Maybe there is someone out there who can share some ideas?

I suppose that having a writing assignment (with all its trouble and flaws) is better than having none. Maybe it is possible to use peer-evaluation for the first essay of the semester and have the lecturer grade the second one? Or you can try and get a bunch of post-grads to help read. Or the lecturers can share the load. Turn-it-in helps a bit.

I would love to hear from other academic economists on this. Are you still giving writing assignments? How do do the grading and feedback? Has anyone tried alternative approaches? Please leave a comment...

Friday, 12 October 2012

Friday afternoon reading

I'm stuck at the office on a Friday afternoon, trapped by a light hail storm and thought to do a quick round-up of links for the week.

In the geographical economics vein The Economist's Free Exchange blog has a nice post on how cities matter for growth. It also quotes research about the importance of research even for academic work: 
when a prominent researcher moves from one city to another, his peers in the origin city are less likely to cite his patents. Innovation today requires an ever-larger crowd of experts, preferably working in the same garage.  
This nicely resonated with Johan Fourie's post on the agglomeration of top restaurants in Stellenbosch.

The New Enquiry had an interesting essay about the rise of the celebrity Economist. They are not to keen on the idea and concludes:
In the online marketplace of ideas, the influence of a few celebrity economists creates an illusion of scarcity of new, heterodox voices. Yet now more than ever, to prevent costly and irreparable policy errors, economics needs its crowded-out Cassandras.
Noah Smith Asked whether econ blogging can hurt your career? He doubts it and I agree. Blogs and working papers are ever more relevant and there are many more voices out there than just the few celebrities.

Finally, I also read a good post at Inside HigherEd on technology and education. These days terms like MOOCs, BYOD, flipping the classroom are everywhere, but in fact, the ideas about technology and education have a long history:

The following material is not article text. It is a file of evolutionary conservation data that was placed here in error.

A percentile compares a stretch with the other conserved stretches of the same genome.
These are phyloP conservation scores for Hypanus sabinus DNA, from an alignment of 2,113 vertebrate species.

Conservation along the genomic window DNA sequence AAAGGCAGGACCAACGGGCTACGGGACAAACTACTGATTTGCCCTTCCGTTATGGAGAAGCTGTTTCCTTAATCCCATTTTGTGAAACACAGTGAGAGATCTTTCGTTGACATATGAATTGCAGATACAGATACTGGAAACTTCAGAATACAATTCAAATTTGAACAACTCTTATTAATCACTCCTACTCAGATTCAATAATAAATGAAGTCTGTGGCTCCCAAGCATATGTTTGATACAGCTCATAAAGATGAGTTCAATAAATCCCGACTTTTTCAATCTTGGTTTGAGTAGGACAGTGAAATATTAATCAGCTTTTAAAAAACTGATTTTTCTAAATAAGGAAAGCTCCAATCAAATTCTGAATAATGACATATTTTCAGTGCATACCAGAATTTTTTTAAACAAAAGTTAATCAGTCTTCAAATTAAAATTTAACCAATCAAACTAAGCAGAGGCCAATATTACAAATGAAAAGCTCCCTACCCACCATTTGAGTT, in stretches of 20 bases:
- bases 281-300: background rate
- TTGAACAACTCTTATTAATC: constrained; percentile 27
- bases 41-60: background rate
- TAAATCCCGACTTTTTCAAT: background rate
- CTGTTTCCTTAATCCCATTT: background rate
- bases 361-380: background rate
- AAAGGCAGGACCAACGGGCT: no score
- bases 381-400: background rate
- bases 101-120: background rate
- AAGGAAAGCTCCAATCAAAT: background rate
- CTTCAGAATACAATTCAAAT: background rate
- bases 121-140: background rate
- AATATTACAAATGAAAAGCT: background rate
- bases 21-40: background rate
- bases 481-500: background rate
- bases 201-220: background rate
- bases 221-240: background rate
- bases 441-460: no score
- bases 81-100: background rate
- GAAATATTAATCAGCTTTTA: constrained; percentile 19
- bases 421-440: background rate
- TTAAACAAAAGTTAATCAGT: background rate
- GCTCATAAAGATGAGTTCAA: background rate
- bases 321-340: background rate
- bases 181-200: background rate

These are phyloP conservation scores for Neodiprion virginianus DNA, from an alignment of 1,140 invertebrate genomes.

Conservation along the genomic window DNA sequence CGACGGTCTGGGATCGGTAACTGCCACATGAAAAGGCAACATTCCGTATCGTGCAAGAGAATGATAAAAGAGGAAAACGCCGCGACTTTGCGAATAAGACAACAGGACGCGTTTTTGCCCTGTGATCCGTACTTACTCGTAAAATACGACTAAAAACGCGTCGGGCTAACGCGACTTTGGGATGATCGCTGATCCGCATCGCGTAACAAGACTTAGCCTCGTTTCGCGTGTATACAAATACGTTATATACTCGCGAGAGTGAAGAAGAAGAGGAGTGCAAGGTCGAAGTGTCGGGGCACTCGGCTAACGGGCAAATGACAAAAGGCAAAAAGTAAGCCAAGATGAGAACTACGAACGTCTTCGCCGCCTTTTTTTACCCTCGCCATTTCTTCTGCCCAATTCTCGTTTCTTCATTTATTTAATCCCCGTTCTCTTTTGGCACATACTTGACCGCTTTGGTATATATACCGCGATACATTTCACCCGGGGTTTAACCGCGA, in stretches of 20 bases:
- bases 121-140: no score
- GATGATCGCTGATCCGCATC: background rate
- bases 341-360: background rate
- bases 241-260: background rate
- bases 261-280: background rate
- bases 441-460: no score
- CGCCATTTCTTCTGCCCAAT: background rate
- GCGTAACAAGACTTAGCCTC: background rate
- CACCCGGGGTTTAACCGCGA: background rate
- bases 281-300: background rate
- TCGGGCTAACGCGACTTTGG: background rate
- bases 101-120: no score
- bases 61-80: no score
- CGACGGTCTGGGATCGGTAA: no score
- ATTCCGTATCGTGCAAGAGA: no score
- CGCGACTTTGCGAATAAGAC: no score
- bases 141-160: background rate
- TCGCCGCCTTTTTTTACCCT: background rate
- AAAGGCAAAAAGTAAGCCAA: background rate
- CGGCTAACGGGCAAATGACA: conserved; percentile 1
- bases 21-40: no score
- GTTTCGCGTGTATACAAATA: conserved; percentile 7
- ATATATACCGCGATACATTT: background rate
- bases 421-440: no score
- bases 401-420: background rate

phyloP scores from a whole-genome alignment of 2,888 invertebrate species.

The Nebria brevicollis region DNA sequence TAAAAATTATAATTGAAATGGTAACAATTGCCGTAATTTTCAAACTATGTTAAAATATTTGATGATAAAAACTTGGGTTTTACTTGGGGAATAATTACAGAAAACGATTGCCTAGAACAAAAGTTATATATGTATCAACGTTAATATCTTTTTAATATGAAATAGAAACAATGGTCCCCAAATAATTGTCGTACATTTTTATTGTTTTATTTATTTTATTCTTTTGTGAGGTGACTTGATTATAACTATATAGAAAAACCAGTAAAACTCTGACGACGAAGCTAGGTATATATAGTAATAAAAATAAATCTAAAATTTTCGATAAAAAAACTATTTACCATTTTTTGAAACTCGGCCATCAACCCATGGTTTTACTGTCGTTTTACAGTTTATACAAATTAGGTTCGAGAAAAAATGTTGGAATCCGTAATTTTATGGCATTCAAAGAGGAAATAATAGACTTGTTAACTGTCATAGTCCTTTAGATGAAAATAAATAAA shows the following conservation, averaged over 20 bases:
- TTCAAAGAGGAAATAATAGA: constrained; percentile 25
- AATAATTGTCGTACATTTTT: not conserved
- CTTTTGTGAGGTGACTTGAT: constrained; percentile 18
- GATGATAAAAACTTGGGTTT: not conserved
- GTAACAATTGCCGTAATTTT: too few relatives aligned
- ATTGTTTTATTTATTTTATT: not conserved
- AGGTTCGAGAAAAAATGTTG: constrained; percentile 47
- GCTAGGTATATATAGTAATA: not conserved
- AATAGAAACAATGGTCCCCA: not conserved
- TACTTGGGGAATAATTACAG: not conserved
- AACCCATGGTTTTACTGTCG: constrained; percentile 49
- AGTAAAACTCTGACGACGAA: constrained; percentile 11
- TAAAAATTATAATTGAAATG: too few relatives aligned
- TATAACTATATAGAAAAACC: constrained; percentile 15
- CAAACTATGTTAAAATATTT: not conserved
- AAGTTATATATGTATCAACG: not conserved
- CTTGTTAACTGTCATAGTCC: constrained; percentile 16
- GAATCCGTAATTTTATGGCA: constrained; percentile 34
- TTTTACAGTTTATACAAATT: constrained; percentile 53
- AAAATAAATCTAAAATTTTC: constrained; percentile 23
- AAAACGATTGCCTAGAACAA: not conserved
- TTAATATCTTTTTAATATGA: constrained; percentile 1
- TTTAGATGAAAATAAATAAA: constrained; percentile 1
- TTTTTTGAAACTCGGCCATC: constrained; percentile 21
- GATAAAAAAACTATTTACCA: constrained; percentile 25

The sort of tools that we have needed to help students learn have been around for 100 years, albeit continuously improved. It is our job to - finally - use those tools.
Finally, finally, congrats to Economist colleagues who have new NRF ratings: Andrea Saayman (NWU), Stan du Plessis (US), Servaas vd Berg (US), Steve Koch (UP) and James Blignaut (UP). These are the ones that I have heard of, but please add a comment if there is more good news to share.

Sunday, 7 October 2012

Urban farming, pimping pavements, hacking sidewalks

This weekend part of our pavement became part of a movement and the only thing that I enjoy more that writing about Economics, is an experiment.

The idea comes from a Social Anthropology colleague Andre Goodrich and his team (which includes more colleagues, friends and students). The basic idea is that it takes time and resources to maintain a manicured lawn or nice flower bed, but you can spend that effort on a vegetable garden. Since it is on the pavement, passersby may take some of your produce, but that is the point. I can go and do volunteer work, or keep busy with some community sponsoring agriculture. Our plot is quite small and unlikely to change the way that food is produced, or make a difference to hunger. But maybe it is a start to making people think differently about urban agriculture in Potchefstroom. I'm quite keen to be involved in the garden and to see where / with whom the produce ends up.

You can watch a short video of our gardening story here.

The whole initiative has already drawn some attention. The Daily Maverick's Ivo Vegter has called it a dumb idea. And Andre has responded on Facebook.

If you want to get involved check out the pavement pimping page on Facebook or follow @AnonymousAgri on Twitter.